Toxic Shock Syndrome After Medical Abortion

Abstract & Commentary

By Leon Speroff, MD

Professor of Obstetrics and Gynecology, Oregon Health and Sciences University, Portland

Dr. Speroff is a consultant for Barr Laboratories.

Synopsis: Rare cases of fatal toxic shock syndrome associated with Clostridium sordellii have been reported; clinicians are urged to be aware of warning signals.

Source: Fischer M, et al. Fatal Toxic Shock Syndrome Associated with Clostridium sordellii After Medical Abortion. N Engl J Med. 2005;353:2352-2360.

The CDC reported 4 cases of fatal Toxic Shock Syndrome in California associated with Clostridium sordellii that occurred within one week after medical abortions (induced with 200 mg of oral mifepristone and 800 µg of vaginal misoprostol).1

Patient 1: A healthy 18-year-old woman underwent medical abortion at 47 days gestation and, 4 days later, was seen in an emergency ward with abdominal cramping. She was afebrile and there was no tenderness on physical examination. No laboratory studies or cultures were obtained. Three days later, the patient returned with nausea, vomiting, and weakness. She was again afebrile, but now had tachycardia, hypotension, an extremely elevated white count, blood cultures that later were negative, and bilateral infiltrates on chest X-ray. She still had no positive findings on physical examination. Despite treatment with antibiotics, the patient rapidly developed respiratory distress and died 10 hours after admission.

Patient 2: A healthy 21-year-old woman underwent medical abortion at 43 days gestation, and became unresponsive 6 days later. Resuscitation was unsuccessful. No laboratory studies or cultures were performed.

Patient 3: A healthy 22-year-old woman underwent medical abortion at 53 days gestation, and presented to an emergency ward 5 days later with nausea, vomiting, diarrhea, and abdominal pain. The patient had normal vital signs except for mild tachycardia. The patient was admitted to rule out an ectopic pregnancy, and the next day developed hypotension, diffuse abdominal tenderness, a white count of 120,200 cells/µL, and metabolic acidosis. Blood cultures before antibiotic treatment were negative. Within a few hours, the patient had a cardiopulmonary arrest. Emergency laparotomy revealed a large amount of serous peritoneal fluid that failed to grow aerobic or anaerobic bacteria. The patient died during surgery, 23 hours after coming to the hospital.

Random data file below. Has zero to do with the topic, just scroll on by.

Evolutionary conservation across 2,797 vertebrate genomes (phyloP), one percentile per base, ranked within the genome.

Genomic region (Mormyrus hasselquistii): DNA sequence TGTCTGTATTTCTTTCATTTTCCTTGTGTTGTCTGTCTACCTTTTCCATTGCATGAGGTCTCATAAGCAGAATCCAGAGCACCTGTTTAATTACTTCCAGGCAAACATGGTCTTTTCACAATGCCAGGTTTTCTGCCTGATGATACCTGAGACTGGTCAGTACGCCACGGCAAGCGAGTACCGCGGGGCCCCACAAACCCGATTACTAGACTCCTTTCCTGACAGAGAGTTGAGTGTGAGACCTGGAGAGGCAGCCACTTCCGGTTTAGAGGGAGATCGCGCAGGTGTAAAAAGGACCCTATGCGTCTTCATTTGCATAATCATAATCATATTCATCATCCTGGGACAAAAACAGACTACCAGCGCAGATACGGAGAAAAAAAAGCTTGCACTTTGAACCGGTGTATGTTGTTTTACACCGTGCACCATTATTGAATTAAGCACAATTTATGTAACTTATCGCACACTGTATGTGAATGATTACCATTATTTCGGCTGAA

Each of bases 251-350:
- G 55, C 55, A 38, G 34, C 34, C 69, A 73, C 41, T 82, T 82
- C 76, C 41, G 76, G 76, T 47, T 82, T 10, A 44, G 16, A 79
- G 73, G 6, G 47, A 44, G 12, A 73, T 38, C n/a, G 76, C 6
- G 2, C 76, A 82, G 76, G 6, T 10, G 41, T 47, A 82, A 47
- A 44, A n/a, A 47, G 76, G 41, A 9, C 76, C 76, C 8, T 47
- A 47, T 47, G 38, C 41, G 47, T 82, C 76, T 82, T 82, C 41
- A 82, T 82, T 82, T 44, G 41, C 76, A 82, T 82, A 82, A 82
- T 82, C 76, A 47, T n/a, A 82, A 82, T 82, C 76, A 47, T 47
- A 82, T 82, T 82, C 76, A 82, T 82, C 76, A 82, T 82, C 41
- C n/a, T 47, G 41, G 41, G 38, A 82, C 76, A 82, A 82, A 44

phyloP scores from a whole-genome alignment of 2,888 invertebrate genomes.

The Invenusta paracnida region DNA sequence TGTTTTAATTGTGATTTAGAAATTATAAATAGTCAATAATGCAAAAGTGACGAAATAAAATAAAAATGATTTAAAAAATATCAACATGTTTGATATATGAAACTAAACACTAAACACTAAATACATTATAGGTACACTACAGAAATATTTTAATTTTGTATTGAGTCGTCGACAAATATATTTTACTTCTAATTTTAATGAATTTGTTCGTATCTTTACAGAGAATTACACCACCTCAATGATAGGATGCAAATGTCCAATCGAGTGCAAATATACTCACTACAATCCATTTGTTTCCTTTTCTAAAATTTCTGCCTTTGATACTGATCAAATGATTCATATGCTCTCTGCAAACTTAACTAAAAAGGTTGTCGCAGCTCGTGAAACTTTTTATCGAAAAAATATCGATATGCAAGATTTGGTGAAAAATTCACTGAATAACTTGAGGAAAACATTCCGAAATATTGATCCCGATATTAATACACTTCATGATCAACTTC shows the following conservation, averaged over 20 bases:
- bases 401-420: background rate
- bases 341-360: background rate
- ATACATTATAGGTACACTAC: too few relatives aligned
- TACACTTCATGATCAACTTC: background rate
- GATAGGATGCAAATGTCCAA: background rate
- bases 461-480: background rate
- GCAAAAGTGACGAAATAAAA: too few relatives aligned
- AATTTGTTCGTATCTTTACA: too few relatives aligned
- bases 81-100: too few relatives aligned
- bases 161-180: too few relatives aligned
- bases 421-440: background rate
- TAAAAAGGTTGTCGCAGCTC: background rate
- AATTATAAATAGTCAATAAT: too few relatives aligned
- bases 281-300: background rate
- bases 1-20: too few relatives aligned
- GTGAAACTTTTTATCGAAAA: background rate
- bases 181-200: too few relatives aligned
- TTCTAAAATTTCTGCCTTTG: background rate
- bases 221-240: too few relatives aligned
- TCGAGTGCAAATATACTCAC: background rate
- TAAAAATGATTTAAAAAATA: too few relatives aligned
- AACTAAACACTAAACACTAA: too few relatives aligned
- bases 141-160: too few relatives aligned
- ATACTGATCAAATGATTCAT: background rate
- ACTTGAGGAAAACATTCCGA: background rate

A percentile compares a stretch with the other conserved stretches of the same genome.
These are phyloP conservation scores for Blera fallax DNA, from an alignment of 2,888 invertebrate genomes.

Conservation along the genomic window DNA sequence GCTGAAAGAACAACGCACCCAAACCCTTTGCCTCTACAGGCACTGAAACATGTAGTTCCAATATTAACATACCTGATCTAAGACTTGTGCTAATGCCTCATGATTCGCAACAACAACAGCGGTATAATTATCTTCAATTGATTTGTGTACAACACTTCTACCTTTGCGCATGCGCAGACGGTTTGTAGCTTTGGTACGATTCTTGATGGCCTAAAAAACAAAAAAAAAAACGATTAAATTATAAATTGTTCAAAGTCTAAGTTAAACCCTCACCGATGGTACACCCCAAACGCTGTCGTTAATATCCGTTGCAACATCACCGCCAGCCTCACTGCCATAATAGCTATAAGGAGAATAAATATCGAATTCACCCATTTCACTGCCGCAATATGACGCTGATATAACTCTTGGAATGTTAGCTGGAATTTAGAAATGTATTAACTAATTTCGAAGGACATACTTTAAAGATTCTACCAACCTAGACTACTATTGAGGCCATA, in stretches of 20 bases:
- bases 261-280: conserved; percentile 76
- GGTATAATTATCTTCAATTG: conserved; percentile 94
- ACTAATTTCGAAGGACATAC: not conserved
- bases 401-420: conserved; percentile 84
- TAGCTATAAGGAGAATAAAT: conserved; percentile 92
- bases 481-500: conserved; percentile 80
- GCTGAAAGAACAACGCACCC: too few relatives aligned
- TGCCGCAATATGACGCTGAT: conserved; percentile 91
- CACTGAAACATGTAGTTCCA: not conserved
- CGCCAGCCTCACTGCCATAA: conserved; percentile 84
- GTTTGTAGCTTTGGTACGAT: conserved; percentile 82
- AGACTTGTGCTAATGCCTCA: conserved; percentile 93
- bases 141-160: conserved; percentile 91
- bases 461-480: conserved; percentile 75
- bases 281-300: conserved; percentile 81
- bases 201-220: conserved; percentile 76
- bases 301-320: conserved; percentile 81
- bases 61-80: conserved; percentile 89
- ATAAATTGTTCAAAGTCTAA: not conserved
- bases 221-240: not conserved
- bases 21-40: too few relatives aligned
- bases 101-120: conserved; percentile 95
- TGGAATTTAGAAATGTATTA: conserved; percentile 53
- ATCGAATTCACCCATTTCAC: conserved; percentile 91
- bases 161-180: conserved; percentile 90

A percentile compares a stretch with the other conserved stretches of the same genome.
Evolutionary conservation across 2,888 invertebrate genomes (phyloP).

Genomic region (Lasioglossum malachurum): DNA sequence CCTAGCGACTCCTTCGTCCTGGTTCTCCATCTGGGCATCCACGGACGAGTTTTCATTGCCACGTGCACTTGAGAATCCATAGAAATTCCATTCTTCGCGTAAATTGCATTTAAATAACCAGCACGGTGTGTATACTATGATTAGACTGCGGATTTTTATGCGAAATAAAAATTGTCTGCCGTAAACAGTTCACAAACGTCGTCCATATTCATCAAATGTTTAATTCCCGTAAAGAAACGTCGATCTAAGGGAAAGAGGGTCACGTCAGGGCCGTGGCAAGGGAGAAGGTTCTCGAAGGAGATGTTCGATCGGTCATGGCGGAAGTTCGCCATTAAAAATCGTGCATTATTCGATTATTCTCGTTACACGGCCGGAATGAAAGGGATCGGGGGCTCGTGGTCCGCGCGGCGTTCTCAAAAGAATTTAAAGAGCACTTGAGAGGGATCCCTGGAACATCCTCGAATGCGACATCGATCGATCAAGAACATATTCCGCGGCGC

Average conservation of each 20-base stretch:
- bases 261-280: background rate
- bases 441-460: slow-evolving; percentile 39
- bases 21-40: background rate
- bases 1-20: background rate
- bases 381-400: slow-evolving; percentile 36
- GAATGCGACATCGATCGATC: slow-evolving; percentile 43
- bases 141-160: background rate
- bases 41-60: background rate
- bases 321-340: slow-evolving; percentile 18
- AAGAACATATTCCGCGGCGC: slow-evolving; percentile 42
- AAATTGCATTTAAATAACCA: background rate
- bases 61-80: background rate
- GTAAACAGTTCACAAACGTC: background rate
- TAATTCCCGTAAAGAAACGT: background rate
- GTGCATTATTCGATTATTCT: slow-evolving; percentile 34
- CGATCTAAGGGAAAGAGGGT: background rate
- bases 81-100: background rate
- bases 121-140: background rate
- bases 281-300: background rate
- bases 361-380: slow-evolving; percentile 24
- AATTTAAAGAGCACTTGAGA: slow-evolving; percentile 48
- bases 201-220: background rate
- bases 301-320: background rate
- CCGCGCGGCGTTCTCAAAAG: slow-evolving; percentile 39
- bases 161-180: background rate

Patient 4: This healthy 34-year-old woman had her medical abortion at 45 days gestation, and presented to an emergency ward 4 days later with nausea, vomiting, and abdominal pain. Vital signs were normal, and the only finding on physical examination was abdominal tenderness. Her white count was elevated and cultures of blood and urine were later negative. Despite antibiotic treatment, the patient went into refractory hypotension and died 12 hours after presenting to the hospital.

The autopsies revealed pleural, pericardial, and peritoneal effusions, inflammation of endometrium and myometrium with multiple small abscesses, necrosis, and hemorrhage without gas formation. There were no retained fetal or placental tissues. Formalin-fixed tissues were obtained by the CDC, and Clostridium sordellii was identified in uterine tissues by a nonspecific polyclonal anti-clostridium antibody, followed by specific polymerase-chain-reaction assays on extracted DNA.


Clostridium sordellii is a Gram-positive anaerobic bacillus that has been previously identified as a cause of fatal toxic shock syndrome in 10 cases in the United States, 8 within one week after delivery of live-born infants, one within a week after a medical abortion, and one not associated with pregnancy (and one more case in Canada following medical abortion). The clinical and pathological findings (responses to exotoxins) in the 4 new cases and the 10 previous cases were similar. Clostridium species are known to colonize the vagina and to be associated with postpartum endometritis and septic abortion. Recognized infections with Clostridium sordellii, however, are very rare, although this rare prevalence may be partly due to the difficulty in the isolation and identification of this organism. The usual anaerobic culture techniques seem to be insufficient for timely diagnosis. The FDA has reported that testing the manufacturing lots of mifepristone and misoprostol has indicated no evidence of bacterial contamination.